The idea, which originated in Denmark in 2000, has been replicated in over 80 countries now.
New Delhi: Enjoy listening to stories but don't feel like picking up a book? Then you could perhaps turn to people who are reading their lives out to avid ears.
A group of such people, called human books, regaled a gathering recently and is planning another session on Sunday. They are part of an initiative called the Human Library (HL), which has been promoting real life story telling. Just like a conventional library, books - but, in this case, real people - are loaned to readers for 20 minutes or so. The borrowers can choose their "books" -- on issues that range from ecology to domestic abuse and travel.
The idea, which germinated in Denmark in 2000, has been replicated in over 80 countries now. In India, New Delhi is the fourth stop for HL, after sessions in Hyderabad, Mumbai and Indore. The next round is to be held at the Indira Gandhi National Centre for Arts here on July 9.
At the New Delhi debut, there were 11 human books waiting to tell a story. The narrators were not known by their names, but the titles of their books. A book called 'Tea Leaves and Books' was the story of a tea-seller turned author, 'Break Free' referred to domestic abuse and gender equality, 'The Rover' was on a woman rider who had traversed 17 countries and 'Different and Able' told the story of a person who had lost a part of the body.
"The book has to come from a background of being discriminated against, stereotyped, prejudiced or should be representing some sort of a stigma. This was the basic idea of having a human library," says Neha Singh, Book Depot Manager at HL. "Also, we want the book to be comfortable about their stories."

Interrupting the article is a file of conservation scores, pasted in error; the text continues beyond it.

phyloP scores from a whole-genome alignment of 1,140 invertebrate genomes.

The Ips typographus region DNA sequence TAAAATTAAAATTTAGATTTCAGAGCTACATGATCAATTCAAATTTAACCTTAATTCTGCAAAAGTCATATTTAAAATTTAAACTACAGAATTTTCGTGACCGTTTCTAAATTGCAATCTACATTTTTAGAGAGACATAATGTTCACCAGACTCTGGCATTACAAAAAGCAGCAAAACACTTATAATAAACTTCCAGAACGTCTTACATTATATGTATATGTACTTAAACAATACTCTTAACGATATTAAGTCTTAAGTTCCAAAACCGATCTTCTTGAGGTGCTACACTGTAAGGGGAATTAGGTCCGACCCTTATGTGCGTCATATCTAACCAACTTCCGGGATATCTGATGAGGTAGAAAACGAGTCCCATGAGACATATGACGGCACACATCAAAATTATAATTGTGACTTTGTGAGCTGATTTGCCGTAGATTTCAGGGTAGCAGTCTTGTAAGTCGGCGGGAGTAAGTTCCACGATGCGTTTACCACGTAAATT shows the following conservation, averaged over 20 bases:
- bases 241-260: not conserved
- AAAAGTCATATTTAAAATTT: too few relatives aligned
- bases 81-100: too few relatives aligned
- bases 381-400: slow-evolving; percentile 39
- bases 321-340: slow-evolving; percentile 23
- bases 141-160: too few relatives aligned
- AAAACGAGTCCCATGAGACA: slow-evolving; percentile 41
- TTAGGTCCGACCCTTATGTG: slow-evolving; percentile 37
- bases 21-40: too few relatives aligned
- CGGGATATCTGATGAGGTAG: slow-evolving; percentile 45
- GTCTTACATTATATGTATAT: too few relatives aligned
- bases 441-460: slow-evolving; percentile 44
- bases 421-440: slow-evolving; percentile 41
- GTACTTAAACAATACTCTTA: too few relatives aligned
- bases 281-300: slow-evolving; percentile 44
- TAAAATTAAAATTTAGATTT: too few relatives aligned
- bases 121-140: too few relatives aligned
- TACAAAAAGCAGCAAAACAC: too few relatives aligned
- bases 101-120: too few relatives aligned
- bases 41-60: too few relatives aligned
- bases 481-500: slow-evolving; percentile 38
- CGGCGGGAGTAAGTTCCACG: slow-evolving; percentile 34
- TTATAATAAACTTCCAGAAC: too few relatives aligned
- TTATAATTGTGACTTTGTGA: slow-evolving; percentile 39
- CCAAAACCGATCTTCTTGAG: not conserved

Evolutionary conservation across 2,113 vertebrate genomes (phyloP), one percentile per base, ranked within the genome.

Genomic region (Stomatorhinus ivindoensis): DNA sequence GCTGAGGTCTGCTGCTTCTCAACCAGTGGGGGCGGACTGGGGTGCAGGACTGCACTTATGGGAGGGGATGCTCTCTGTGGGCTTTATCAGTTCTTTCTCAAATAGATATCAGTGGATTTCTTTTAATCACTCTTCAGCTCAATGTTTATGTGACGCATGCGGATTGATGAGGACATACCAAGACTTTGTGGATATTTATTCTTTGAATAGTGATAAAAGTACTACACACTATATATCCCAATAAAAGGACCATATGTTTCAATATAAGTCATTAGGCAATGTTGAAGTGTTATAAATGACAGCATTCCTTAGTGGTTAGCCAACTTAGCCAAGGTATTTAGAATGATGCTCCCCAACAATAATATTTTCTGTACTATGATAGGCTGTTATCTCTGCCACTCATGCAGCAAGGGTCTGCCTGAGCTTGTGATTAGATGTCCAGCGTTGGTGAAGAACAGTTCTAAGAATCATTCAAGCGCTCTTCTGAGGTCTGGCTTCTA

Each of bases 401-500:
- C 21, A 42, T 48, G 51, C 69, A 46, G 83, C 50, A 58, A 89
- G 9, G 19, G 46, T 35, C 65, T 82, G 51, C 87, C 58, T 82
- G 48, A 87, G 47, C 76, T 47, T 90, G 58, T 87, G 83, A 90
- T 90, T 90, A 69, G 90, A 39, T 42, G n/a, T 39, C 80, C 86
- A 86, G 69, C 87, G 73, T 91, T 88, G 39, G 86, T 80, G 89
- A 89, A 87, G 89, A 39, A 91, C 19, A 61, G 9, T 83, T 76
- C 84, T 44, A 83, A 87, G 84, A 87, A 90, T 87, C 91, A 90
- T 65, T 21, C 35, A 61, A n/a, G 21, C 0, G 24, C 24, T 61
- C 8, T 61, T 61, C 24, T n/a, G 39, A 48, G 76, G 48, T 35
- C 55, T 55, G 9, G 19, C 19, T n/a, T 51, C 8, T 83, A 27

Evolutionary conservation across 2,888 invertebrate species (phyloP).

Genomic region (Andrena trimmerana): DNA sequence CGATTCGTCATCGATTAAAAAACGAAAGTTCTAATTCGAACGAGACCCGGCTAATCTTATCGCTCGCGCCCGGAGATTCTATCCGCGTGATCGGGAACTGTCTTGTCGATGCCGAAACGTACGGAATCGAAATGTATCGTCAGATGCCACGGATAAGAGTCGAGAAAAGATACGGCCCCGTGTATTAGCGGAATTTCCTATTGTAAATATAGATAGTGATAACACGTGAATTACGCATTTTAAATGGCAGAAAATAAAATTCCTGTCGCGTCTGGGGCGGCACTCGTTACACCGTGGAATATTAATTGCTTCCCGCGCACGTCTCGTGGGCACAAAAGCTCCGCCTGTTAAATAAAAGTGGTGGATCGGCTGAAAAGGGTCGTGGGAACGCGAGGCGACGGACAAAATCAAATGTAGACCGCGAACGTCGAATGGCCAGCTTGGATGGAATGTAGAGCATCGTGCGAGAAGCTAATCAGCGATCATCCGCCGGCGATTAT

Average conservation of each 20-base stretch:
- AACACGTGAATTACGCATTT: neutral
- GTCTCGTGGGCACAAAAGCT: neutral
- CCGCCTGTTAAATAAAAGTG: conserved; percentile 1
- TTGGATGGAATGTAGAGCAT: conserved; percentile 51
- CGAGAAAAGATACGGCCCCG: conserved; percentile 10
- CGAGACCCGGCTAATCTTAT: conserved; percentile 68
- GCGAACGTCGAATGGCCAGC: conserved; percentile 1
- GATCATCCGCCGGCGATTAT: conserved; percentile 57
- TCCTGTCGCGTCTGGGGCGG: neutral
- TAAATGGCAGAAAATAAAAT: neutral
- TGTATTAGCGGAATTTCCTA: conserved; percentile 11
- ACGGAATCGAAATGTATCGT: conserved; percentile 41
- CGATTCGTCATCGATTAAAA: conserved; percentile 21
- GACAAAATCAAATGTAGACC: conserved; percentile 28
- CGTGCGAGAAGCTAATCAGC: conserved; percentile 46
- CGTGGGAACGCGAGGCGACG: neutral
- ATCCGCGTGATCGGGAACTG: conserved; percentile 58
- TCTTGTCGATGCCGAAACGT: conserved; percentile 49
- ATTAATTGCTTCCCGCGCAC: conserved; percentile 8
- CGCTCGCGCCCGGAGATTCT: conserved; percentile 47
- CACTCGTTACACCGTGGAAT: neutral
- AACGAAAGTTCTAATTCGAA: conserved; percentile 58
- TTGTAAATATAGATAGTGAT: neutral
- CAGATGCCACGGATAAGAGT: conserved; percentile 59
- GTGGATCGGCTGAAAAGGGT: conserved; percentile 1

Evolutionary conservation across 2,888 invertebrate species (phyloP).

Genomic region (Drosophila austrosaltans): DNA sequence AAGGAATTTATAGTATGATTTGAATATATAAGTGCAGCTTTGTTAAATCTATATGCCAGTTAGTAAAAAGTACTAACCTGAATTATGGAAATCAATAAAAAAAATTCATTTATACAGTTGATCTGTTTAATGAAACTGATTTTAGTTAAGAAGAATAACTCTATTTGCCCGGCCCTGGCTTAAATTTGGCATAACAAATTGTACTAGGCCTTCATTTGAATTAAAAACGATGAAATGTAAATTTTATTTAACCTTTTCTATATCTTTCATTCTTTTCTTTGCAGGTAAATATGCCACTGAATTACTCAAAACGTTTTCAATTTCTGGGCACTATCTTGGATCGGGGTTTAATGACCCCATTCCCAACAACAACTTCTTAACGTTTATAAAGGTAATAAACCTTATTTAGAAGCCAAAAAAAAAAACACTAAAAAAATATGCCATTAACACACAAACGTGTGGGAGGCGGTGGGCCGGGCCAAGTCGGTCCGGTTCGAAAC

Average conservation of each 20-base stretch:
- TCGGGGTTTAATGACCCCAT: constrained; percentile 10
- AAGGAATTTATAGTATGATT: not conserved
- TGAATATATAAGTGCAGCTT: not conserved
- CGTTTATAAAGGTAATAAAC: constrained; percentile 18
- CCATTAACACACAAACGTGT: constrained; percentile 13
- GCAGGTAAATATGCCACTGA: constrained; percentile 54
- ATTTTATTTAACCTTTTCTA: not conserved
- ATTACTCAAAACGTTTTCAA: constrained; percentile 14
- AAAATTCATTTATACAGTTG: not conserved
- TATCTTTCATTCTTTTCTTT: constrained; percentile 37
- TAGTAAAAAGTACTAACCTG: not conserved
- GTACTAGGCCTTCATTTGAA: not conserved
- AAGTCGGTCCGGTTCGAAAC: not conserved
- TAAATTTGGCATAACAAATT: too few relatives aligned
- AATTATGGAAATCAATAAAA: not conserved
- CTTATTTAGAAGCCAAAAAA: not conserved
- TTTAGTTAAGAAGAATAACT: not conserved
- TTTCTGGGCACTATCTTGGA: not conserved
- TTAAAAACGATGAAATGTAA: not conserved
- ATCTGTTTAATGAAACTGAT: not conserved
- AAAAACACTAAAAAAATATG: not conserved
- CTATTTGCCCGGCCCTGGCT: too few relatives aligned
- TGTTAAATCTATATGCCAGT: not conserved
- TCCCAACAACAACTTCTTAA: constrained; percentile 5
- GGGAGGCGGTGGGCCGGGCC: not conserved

With these free-of-charge interactive processes, HL also seeks to sensitise the reader on such issues. "It is a two-way communication system, with feelings and expressions from both the ends. And that is much better than just reading a conventional book in a written format," 'Different and Able' says.
Human books are volunteers, selected and trained by HL. "When we started out people didn't know about the concept at all, so we reached out in our immediate circles, asked around with friends and then in their circles. That's how we got our first few books," Singh says.
Once the concept was on social media sites such as Facebook, volunteers offered to tell their stories. "There were many people who wanted to be a book. We screened them and their stories - and that's how we found these 11 books," she says.
A human book has to be articulate, Singh says, but HL also trains them on ways to narrate a story. "In our training sessions with books we tell them to talk about their story in a most objective manner. The idea is not to get sympathy from the people coming in, but to educate them about the choices made," Singh says.
At the "book reading" in Delhi, there were 10 sessions per book, and each session consisted of storytelling by the book, followed by questions from the listeners or readers. Shreya Sahai, a student who picked 'Himalyan Conservationist' for herself, says she missed out on asking questions because she was too absorbed in the story.
Answering a battery of queries, 'Different and Able' says the human books are wary of "uncomfortable questions" being put by readers, but the reply, "Sorry, the chapter is not included in this book", always works for them. "My best moment was when a mother-daughter duo came and the mother asked me to pen down my feelings in a sentence for her daughter so that it would give her motivation at this young age," Different and Able' says.
But will this concept challenge or complement conventional books, which are already been threatened by e- books? Human books believe that it will make people realise how a story can help one lead a peaceful life, and egg them on to read more. "Human Library is not meant to replace books. But it is going to play a part in bringing people back to the human touch," says the book 'Himalyan Conservationist'.
The concept appeals to Shreya. "I'd pick a human book as conventional books are written by people, after all. So it makes more sense to directly go to the source of the ideas in it," she says.